A symbolic act by Washington is triggering a disproportionate response from Moscow.
The latest casualty in the struggle between the United States and Russia is RT, the Russian government-funded broadcaster, which this week was required by the U.S. Justice Department to register as a foreign agent. Now that RT has complied, Americans will be surprised to learn that the network is smaller (and less threatening) than they might have imagined. They might even begin to wonder if compelling a foreign news organization to jump through this particular hoop will wind up doing more harm than good.
Here’s a paradox: Requiring RT to register confirmed how limited its resources are. Let me explain.
RT’s filings under the Foreign Agent Registration Act were made on behalf of T&R Productions LLC. This is because all RT operations in the U.S. were transferred to that company in 2014, as the state-controlled broadcaster tried to disentangle itself from its former U.S. point man, Alexei Iazlovsky, who was convicted of tax fraud after funneling more than $1 million from RT to companies controlled by his accountant. RT’s current U.S. chief, general manager and sole owner of T&R Productions is Mikhail Solodovnikov, formerly the Washington Bureau chief for the state-owned Rossiya network.
T&R Productions produces content under contract to ANO TV-Novosti, the Russian non-profit organization fully funded by the government that formally runs RT. In August and September, 2017, T&R Productions spent almost $6.7 million, implying an annual budget of about $40 million. RT’s entire budget worldwide this year is $313 million, suggesting the U.S. operation accounts for about 13 percent of the total.
And the U.S. number could be even smaller. In August and September, T&R — located in a large Washington business center — reported that it spent almost $2.7 million on “construction/improvements”; that’s more than on salaries, travel, live feeds, advertising and promotions combined. “What are they building there, the Death Star?” Alexei Kovalev, a Russian journalist who follows RT, wondered on Facebook.
Without that 40 percent chunk earmarked for “building,” RT’s U.S. budget is laughably tiny. The FARA registration form says RT “has primary responsibility for creating a TV network that will be competitive with other TV networks operating around the world.” But there’s no way to compete on U.S. coverage on $2 million a month. That’s about as much as CBS spends every seven hours. Even with the free advertising RT has been getting from the U.S. intelligence community and the media, even with the popular clips of natural disasters it runs on its YouTube channel, RT still is not among the 94 most popular cable channels in the U.S.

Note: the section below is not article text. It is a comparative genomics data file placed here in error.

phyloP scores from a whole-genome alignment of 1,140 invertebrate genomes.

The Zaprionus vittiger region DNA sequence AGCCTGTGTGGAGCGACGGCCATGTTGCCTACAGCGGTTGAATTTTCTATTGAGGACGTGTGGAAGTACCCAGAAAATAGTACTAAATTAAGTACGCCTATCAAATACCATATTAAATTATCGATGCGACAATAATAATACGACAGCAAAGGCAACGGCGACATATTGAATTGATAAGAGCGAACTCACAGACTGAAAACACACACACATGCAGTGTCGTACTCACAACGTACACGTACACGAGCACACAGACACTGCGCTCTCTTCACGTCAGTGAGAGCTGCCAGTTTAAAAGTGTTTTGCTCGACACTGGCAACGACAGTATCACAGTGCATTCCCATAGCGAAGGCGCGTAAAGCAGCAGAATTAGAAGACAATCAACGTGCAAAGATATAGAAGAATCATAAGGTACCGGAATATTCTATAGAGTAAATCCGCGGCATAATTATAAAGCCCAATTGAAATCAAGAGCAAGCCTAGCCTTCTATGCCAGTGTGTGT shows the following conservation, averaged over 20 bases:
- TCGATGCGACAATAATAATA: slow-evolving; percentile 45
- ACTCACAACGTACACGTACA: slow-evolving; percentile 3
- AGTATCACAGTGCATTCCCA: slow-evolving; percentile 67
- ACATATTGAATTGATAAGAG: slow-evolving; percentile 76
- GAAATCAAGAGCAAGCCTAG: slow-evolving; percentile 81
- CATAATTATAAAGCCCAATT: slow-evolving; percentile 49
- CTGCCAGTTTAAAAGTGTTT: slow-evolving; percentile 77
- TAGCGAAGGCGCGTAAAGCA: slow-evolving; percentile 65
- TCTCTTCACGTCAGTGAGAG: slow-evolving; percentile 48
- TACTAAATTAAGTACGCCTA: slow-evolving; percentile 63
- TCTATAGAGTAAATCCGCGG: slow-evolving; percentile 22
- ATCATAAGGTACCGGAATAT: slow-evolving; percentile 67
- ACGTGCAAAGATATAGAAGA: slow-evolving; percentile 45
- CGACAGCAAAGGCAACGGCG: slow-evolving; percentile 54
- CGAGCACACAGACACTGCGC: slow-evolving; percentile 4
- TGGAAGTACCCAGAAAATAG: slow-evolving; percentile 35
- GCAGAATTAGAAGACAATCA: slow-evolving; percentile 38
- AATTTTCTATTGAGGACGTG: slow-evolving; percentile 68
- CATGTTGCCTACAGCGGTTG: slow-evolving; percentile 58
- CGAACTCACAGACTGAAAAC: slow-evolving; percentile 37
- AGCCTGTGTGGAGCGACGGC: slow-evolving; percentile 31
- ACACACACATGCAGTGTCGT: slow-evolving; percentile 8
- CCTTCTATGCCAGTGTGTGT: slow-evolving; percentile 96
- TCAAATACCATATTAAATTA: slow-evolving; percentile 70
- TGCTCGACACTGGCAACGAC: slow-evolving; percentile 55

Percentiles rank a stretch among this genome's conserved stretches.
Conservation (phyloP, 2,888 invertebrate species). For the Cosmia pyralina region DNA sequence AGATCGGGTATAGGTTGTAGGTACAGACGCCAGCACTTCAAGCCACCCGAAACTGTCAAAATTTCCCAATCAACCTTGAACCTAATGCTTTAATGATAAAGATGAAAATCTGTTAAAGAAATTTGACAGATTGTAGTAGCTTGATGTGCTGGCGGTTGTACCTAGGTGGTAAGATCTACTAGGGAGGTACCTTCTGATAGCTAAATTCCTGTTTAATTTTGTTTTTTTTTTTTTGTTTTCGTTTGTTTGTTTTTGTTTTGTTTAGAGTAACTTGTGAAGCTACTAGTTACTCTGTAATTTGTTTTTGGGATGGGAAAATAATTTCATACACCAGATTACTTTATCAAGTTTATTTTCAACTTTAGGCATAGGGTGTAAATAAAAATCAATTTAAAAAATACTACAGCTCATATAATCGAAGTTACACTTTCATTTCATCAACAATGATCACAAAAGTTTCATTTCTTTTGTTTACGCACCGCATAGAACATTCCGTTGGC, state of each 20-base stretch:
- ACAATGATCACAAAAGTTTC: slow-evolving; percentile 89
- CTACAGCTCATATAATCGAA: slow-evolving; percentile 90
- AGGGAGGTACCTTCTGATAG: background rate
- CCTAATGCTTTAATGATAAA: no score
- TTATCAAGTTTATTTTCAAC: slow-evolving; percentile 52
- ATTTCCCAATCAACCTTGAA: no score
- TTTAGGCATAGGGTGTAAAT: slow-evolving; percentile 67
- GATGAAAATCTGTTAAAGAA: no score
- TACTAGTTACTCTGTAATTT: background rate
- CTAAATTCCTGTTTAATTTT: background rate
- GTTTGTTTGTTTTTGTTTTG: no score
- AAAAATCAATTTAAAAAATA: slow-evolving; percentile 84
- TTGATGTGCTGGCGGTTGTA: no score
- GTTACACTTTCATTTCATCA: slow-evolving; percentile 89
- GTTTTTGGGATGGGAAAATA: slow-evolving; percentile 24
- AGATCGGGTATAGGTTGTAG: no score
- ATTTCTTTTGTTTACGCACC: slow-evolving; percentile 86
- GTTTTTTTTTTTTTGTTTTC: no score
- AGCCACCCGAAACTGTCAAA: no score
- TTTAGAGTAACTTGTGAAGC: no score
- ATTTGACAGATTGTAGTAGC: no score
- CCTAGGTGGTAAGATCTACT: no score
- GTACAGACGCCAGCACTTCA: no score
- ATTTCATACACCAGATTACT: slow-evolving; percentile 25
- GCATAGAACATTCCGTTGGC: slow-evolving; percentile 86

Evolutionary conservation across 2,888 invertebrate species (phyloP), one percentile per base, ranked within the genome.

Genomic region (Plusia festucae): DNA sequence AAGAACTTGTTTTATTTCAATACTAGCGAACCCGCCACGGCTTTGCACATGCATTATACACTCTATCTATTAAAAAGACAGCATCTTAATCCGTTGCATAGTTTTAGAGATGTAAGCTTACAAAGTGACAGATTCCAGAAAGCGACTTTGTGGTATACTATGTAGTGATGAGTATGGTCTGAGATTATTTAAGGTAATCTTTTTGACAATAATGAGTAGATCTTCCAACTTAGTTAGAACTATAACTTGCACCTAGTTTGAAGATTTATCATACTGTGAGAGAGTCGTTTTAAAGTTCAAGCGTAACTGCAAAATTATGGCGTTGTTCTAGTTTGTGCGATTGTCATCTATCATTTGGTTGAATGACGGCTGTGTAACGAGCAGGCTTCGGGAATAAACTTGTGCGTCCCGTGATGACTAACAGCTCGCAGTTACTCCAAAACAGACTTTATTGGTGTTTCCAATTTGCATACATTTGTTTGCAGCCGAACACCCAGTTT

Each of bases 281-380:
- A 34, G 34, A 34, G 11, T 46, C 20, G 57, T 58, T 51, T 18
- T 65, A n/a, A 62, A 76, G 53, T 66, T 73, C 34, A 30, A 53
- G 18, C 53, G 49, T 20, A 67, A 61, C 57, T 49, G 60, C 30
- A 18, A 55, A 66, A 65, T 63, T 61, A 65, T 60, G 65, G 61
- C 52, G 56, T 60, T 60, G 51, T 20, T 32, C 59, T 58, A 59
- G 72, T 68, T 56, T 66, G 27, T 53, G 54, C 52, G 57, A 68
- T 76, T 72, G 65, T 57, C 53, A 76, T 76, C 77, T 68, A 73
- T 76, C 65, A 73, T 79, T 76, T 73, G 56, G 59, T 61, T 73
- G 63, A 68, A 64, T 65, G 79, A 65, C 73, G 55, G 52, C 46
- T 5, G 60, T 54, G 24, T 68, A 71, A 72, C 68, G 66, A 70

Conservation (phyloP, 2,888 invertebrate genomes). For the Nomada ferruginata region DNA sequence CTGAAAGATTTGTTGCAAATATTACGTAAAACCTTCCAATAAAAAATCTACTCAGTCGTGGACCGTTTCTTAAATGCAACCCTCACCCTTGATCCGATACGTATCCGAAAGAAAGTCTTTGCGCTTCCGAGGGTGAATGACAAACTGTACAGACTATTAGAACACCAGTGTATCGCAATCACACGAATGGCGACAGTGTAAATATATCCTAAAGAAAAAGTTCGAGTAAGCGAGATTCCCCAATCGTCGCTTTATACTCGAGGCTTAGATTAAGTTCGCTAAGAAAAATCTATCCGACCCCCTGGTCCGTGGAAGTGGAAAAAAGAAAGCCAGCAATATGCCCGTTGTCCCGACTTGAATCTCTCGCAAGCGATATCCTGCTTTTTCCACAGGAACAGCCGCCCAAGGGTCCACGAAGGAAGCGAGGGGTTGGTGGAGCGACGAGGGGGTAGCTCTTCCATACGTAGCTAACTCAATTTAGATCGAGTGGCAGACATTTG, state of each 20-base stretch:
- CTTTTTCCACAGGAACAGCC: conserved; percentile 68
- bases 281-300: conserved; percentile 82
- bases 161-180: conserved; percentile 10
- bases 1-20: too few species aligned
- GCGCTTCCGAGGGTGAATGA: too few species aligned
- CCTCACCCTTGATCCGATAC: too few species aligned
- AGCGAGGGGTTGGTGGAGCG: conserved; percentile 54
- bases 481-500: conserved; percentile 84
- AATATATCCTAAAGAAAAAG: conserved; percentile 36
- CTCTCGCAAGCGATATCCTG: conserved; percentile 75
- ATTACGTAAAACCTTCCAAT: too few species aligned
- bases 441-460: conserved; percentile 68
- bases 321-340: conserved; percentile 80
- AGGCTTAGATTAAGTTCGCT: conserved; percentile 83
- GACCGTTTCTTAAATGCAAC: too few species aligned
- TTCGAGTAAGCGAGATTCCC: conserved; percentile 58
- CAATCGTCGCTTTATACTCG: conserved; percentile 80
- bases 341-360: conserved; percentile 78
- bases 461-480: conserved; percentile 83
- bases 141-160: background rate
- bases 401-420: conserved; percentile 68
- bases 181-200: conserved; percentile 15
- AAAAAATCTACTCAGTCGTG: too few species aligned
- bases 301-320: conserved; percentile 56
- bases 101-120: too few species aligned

By forcing RT to register as a foreign agent, the U.S. authorities haven’t made it any less attractive to its fringe audience, which knew it was funded by the Russian government anyway. But the registration did set some wheels turning in Moscow.
On Wednesday, the Russian parliament is expected to pass a hastily drafted bill requiring all media publishing or broadcasting in Russia to register as foreign agents if they receive any foreign funding — or to cease operation entirely. This concerns, above all, government-funded media that have Russian services, such as the BBC, Radio Liberty and Voice of America, but also channels distributed by Russian cable operators, such as CNN, and internet media set up out of reach of the Russian authorities, such as the popular Latvian-based news site Meduza.io. Potentially, any foreign website accessible from Russia could be asked to register as a foreign agent, including the news organization for whom I write.
Russian nongovernmental organizations, required since 2012 to register as foreign agents if they receive overseas funding, know what this status entails. Apart from having to submit detailed financial accounts and having to undergo frequent review, registered groups have been prevented from pursuing projects that could be viewed as political, such as election observation. Many groups have closed since the foreign agent law came into effect. If foreign-funded media are treated in the same way, journalists can expect restrictions and the range of little inconveniences the Russian state is capable of imposing.
Unlike American journalists, Russian reporters are happy to take jobs with foreign media organizations. These news outlets don’t force them to follow narratives, and many journalists are still liberal and pro-Western. By the warped logic of these tit-for-tat times, it is these journalists, and, by extension, their readers, who will be most harmed by the U.S. action against the Russian channel.
“We cannot allow the threat of Putin doing the wrong thing to stop us from doing the right thing,” former U.S. ambassador to Russia Michael McFaul wrote in September as he called for RT to be registered under FARA. This kind of stand attaches more importance to a symbolic act against an unimportant actor than to potentially hellish consequences for hundreds of people already working under tough circumstances. But the U.S.-Russian relationship is all about such meaningless symbolism these days — that’s why it keeps getting worse to neither party’s benefit.
This column does not necessarily reflect the opinion of the editorial board or Bloomberg LP and its owners.
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Therese Raphael at email@example.com